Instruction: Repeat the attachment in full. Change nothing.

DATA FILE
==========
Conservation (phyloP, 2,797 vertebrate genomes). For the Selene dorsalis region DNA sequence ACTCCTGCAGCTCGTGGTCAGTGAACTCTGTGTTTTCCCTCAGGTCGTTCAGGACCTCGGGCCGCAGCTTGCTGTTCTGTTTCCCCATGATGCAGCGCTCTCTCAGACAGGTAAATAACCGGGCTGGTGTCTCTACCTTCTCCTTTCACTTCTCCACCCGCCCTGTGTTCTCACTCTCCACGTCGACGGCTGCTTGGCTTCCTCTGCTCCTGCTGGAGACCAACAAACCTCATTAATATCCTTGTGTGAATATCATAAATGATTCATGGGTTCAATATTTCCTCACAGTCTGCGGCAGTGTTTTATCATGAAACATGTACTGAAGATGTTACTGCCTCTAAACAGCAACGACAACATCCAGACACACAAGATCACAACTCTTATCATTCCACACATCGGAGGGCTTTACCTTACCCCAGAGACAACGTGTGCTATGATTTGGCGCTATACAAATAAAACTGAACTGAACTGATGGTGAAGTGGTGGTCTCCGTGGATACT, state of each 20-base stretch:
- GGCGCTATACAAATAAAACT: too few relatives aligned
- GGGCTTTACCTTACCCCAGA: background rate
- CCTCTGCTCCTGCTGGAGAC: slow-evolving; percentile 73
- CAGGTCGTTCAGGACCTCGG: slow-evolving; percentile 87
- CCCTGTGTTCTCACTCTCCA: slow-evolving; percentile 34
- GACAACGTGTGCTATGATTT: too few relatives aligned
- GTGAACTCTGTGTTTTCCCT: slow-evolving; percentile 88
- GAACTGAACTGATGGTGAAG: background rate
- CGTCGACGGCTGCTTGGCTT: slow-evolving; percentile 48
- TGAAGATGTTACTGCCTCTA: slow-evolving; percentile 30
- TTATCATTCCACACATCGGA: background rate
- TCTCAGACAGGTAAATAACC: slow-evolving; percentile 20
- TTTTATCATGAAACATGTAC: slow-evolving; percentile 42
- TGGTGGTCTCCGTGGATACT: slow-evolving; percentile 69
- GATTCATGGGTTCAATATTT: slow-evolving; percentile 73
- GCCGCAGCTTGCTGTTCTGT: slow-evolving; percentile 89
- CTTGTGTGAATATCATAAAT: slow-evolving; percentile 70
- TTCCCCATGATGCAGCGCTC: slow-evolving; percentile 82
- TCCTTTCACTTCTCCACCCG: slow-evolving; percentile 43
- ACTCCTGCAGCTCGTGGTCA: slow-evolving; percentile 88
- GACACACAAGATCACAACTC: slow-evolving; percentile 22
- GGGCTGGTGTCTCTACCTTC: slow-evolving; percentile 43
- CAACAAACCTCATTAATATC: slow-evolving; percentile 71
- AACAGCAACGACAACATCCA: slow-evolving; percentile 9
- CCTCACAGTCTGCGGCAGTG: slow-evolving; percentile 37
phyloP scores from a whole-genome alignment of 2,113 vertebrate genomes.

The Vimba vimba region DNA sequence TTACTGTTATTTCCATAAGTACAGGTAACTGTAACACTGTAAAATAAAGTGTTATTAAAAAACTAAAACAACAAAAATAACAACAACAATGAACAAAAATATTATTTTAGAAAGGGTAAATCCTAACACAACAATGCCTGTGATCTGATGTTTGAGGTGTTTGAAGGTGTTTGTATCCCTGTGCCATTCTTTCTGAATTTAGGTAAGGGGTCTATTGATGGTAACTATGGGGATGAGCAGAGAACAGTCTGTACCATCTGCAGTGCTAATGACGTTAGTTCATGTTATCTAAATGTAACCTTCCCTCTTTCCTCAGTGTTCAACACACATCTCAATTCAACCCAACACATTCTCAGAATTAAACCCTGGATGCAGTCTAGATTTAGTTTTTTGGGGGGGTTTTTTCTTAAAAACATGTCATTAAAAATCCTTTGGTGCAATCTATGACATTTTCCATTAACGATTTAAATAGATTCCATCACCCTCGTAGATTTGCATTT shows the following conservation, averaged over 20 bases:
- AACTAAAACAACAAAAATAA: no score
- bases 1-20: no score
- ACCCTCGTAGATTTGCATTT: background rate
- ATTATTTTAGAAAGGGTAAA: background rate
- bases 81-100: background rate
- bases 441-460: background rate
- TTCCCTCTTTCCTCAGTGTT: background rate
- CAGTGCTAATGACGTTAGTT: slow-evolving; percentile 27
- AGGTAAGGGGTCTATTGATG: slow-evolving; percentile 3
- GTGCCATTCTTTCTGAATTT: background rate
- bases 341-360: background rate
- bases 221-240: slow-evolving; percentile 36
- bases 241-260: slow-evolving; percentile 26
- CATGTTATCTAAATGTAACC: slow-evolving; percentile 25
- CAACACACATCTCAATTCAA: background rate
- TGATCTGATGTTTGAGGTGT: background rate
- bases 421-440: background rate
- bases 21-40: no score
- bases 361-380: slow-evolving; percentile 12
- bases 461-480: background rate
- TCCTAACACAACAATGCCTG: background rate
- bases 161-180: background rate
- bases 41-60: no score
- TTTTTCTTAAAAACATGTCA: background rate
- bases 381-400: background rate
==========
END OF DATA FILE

Conservation (phyloP, 2,797 vertebrate genomes). For the Selene dorsalis region DNA sequence ACTCCTGCAGCTCGTGGTCAGTGAACTCTGTGTTTTCCCTCAGGTCGTTCAGGACCTCGGGCCGCAGCTTGCTGTTCTGTTTCCCCATGATGCAGCGCTCTCTCAGACAGGTAAATAACCGGGCTGGTGTCTCTACCTTCTCCTTTCACTTCTCCACCCGCCCTGTGTTCTCACTCTCCACGTCGACGGCTGCTTGGCTTCCTCTGCTCCTGCTGGAGACCAACAAACCTCATTAATATCCTTGTGTGAATATCATAAATGATTCATGGGTTCAATATTTCCTCACAGTCTGCGGCAGTGTTTTATCATGAAACATGTACTGAAGATGTTACTGCCTCTAAACAGCAACGACAACATCCAGACACACAAGATCACAACTCTTATCATTCCACACATCGGAGGGCTTTACCTTACCCCAGAGACAACGTGTGCTATGATTTGGCGCTATACAAATAAAACTGAACTGAACTGATGGTGAAGTGGTGGTCTCCGTGGATACT, state of each 20-base stretch:
- GGCGCTATACAAATAAAACT: too few relatives aligned
- GGGCTTTACCTTACCCCAGA: background rate
- CCTCTGCTCCTGCTGGAGAC: slow-evolving; percentile 73
- CAGGTCGTTCAGGACCTCGG: slow-evolving; percentile 87
- CCCTGTGTTCTCACTCTCCA: slow-evolving; percentile 34
- GACAACGTGTGCTATGATTT: too few relatives aligned
- GTGAACTCTGTGTTTTCCCT: slow-evolving; percentile 88
- GAACTGAACTGATGGTGAAG: background rate
- CGTCGACGGCTGCTTGGCTT: slow-evolving; percentile 48
- TGAAGATGTTACTGCCTCTA: slow-evolving; percentile 30
- TTATCATTCCACACATCGGA: background rate
- TCTCAGACAGGTAAATAACC: slow-evolving; percentile 20
- TTTTATCATGAAACATGTAC: slow-evolving; percentile 42
- TGGTGGTCTCCGTGGATACT: slow-evolving; percentile 69
- GATTCATGGGTTCAATATTT: slow-evolving; percentile 73
- GCCGCAGCTTGCTGTTCTGT: slow-evolving; percentile 89
- CTTGTGTGAATATCATAAAT: slow-evolving; percentile 70
- TTCCCCATGATGCAGCGCTC: slow-evolving; percentile 82
- TCCTTTCACTTCTCCACCCG: slow-evolving; percentile 43
- ACTCCTGCAGCTCGTGGTCA: slow-evolving; percentile 88
- GACACACAAGATCACAACTC: slow-evolving; percentile 22
- GGGCTGGTGTCTCTACCTTC: slow-evolving; percentile 43
- CAACAAACCTCATTAATATC: slow-evolving; percentile 71
- AACAGCAACGACAACATCCA: slow-evolving; percentile 9
- CCTCACAGTCTGCGGCAGTG: slow-evolving; percentile 37
phyloP scores from a whole-genome alignment of 2,113 vertebrate genomes.

The Vimba vimba region DNA sequence TTACTGTTATTTCCATAAGTACAGGTAACTGTAACACTGTAAAATAAAGTGTTATTAAAAAACTAAAACAACAAAAATAACAACAACAATGAACAAAAATATTATTTTAGAAAGGGTAAATCCTAACACAACAATGCCTGTGATCTGATGTTTGAGGTGTTTGAAGGTGTTTGTATCCCTGTGCCATTCTTTCTGAATTTAGGTAAGGGGTCTATTGATGGTAACTATGGGGATGAGCAGAGAACAGTCTGTACCATCTGCAGTGCTAATGACGTTAGTTCATGTTATCTAAATGTAACCTTCCCTCTTTCCTCAGTGTTCAACACACATCTCAATTCAACCCAACACATTCTCAGAATTAAACCCTGGATGCAGTCTAGATTTAGTTTTTTGGGGGGGTTTTTTCTTAAAAACATGTCATTAAAAATCCTTTGGTGCAATCTATGACATTTTCCATTAACGATTTAAATAGATTCCATCACCCTCGTAGATTTGCATTT shows the following conservation, averaged over 20 bases:
- AACTAAAACAACAAAAATAA: no score
- bases 1-20: no score
- ACCCTCGTAGATTTGCATTT: background rate
- ATTATTTTAGAAAGGGTAAA: background rate
- bases 81-100: background rate
- bases 441-460: background rate
- TTCCCTCTTTCCTCAGTGTT: background rate
- CAGTGCTAATGACGTTAGTT: slow-evolving; percentile 27
- AGGTAAGGGGTCTATTGATG: slow-evolving; percentile 3
- GTGCCATTCTTTCTGAATTT: background rate
- bases 341-360: background rate
- bases 221-240: slow-evolving; percentile 36
- bases 241-260: slow-evolving; percentile 26
- CATGTTATCTAAATGTAACC: slow-evolving; percentile 25
- CAACACACATCTCAATTCAA: background rate
- TGATCTGATGTTTGAGGTGT: background rate
- bases 421-440: background rate
- bases 21-40: no score
- bases 361-380: slow-evolving; percentile 12
- bases 461-480: background rate
- TCCTAACACAACAATGCCTG: background rate
- bases 161-180: background rate
- bases 41-60: no score
- TTTTTCTTAAAAACATGTCA: background rate
- bases 381-400: background rate